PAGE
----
But, as a few well-wishers suggested, I listened to Yugi's script, and by the end, I did not have a reason to say no. There was something mysterious about Nandha in Yugi. He's mostly quiet and composed and even his team members don't know what he is upto next. In my last two films, Kaithi and Vikram, my character Bejoy is loud and expressive. Nandha is distinct from it. That piqued my interest," he says.
Interestingly, Yugi, directed by debutant Zac Harris, is Narain's first full-fledged bilingual film, though he previously made a special appearance in Samantha's U-Turn. "I don't think certain subjects will work in multiple languages. However, Yugi is one of a kind. One of the reasons I think it worked in both languages is that the story is very much set in Chennai in both versions, "he adds.
Narain is one of the few actors in the film who starred in both Yugi and Adhrishyam, and shares that this experience paved the way for him to learn a few new things. "From minute variations in dialogue delivery like modulation and pitch to observing how my co-actors in both versions handled the same scene, I realised how certain mannerisms or body language is suited for just one version. For example, how you greet a friend here may differ from how it is in Kerala," he adds.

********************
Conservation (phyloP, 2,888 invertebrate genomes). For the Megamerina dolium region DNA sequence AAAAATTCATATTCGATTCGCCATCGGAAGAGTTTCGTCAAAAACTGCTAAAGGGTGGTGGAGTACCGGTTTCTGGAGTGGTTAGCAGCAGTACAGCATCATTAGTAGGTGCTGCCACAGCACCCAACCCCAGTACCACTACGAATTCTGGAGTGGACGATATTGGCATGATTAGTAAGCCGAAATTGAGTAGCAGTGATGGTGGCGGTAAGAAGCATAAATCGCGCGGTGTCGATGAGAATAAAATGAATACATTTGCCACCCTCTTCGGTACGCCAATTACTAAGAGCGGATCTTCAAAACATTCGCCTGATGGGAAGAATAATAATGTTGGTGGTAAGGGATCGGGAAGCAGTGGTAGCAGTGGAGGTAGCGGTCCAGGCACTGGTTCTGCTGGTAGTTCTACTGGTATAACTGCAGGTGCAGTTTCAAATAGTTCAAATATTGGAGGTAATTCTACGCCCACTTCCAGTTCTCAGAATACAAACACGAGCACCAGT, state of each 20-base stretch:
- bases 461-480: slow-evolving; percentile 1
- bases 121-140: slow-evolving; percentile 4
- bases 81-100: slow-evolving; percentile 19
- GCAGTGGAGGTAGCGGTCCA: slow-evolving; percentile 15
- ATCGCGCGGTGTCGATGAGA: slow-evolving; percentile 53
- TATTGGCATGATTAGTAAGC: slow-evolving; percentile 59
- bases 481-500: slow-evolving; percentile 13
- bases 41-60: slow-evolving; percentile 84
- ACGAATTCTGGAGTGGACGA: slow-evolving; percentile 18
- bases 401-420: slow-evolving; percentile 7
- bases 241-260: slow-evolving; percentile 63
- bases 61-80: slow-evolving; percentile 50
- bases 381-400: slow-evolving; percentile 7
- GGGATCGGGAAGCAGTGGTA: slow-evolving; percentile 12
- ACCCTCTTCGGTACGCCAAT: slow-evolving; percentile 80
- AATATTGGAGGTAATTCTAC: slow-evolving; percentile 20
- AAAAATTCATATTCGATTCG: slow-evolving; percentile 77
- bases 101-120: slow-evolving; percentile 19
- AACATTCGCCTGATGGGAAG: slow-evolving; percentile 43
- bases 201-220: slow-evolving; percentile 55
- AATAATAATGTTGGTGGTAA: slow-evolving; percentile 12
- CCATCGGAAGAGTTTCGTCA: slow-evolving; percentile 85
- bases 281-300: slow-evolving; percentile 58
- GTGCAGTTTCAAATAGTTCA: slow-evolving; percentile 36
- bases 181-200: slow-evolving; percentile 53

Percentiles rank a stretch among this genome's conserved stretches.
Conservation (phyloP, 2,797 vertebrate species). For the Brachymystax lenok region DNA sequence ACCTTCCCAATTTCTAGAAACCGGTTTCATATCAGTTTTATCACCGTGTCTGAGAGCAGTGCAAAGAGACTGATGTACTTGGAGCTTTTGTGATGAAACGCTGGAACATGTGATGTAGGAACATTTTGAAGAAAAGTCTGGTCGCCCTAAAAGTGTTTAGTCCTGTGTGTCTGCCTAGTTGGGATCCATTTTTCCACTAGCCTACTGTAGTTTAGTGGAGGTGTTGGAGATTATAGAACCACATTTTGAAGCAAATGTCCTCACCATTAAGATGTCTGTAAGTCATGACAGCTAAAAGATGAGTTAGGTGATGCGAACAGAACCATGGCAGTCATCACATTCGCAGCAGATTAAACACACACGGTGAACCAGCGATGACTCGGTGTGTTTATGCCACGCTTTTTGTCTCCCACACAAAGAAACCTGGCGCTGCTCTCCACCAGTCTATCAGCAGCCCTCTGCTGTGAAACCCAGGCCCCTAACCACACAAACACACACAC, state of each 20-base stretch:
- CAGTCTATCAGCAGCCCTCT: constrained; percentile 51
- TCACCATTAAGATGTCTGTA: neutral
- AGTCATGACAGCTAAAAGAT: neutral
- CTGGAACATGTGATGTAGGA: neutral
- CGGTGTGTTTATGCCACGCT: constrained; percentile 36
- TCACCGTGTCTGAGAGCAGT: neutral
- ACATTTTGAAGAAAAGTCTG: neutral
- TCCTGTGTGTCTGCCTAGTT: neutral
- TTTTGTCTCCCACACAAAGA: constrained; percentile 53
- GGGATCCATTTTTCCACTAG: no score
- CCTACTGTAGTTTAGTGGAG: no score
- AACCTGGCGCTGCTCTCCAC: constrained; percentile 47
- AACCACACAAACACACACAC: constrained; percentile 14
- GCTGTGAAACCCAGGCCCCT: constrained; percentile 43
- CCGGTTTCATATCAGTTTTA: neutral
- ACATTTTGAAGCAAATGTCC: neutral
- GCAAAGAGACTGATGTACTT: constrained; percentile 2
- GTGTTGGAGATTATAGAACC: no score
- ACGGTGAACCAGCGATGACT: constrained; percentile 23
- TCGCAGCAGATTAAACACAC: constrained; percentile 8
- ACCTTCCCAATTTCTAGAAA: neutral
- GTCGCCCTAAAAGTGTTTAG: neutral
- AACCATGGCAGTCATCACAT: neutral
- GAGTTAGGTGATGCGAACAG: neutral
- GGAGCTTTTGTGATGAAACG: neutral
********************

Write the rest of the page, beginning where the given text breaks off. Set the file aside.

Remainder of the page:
Experimenting with his choice of roles, Narain shares that redesigning his market to break out of stereotypes is his next career plan. "I am ready to do anything other than being serious. I want to do something light-hearted. I am looking to explore a character that has humour, romance and more," he shares. And in the first step towards such a change, the actor is set to play a man with autism in Kural. "It is a character that is very close to my heart, and I'm sure it will effect an image change."